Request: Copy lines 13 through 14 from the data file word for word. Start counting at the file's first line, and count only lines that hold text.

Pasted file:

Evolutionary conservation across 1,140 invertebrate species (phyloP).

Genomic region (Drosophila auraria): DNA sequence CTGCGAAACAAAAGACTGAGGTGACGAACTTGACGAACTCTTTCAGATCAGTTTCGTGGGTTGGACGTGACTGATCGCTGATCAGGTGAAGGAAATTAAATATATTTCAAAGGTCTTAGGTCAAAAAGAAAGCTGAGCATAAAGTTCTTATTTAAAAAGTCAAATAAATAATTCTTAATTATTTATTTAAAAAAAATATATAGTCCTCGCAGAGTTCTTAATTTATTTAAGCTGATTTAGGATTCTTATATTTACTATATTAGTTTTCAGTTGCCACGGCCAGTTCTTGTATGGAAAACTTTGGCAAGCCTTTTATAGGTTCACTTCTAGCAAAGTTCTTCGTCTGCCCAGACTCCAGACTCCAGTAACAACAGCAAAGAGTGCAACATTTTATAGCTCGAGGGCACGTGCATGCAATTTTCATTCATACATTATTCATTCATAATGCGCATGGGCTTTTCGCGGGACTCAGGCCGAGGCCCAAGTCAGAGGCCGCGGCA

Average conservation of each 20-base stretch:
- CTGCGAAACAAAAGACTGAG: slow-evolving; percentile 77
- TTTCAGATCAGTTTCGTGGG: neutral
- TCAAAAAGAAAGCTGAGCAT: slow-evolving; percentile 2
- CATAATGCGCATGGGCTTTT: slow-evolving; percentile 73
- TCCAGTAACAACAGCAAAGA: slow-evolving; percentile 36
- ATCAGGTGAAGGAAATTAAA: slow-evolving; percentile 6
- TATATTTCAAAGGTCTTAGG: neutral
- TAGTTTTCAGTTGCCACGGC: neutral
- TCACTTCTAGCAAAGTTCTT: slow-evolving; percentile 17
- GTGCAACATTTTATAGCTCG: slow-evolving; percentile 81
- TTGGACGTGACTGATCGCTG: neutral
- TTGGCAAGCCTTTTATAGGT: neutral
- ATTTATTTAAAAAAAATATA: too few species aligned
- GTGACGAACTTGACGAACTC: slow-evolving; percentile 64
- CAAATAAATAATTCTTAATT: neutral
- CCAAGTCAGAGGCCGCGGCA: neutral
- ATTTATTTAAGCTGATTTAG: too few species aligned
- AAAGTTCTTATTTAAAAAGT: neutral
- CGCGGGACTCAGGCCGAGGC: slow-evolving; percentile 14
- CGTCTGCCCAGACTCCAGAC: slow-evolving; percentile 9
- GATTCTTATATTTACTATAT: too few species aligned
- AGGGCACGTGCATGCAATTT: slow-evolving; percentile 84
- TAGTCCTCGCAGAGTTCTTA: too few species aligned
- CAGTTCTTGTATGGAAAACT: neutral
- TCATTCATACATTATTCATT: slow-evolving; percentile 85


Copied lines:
- GTGCAACATTTTATAGCTCG: slow-evolving; percentile 81
- TTGGACGTGACTGATCGCTG: neutral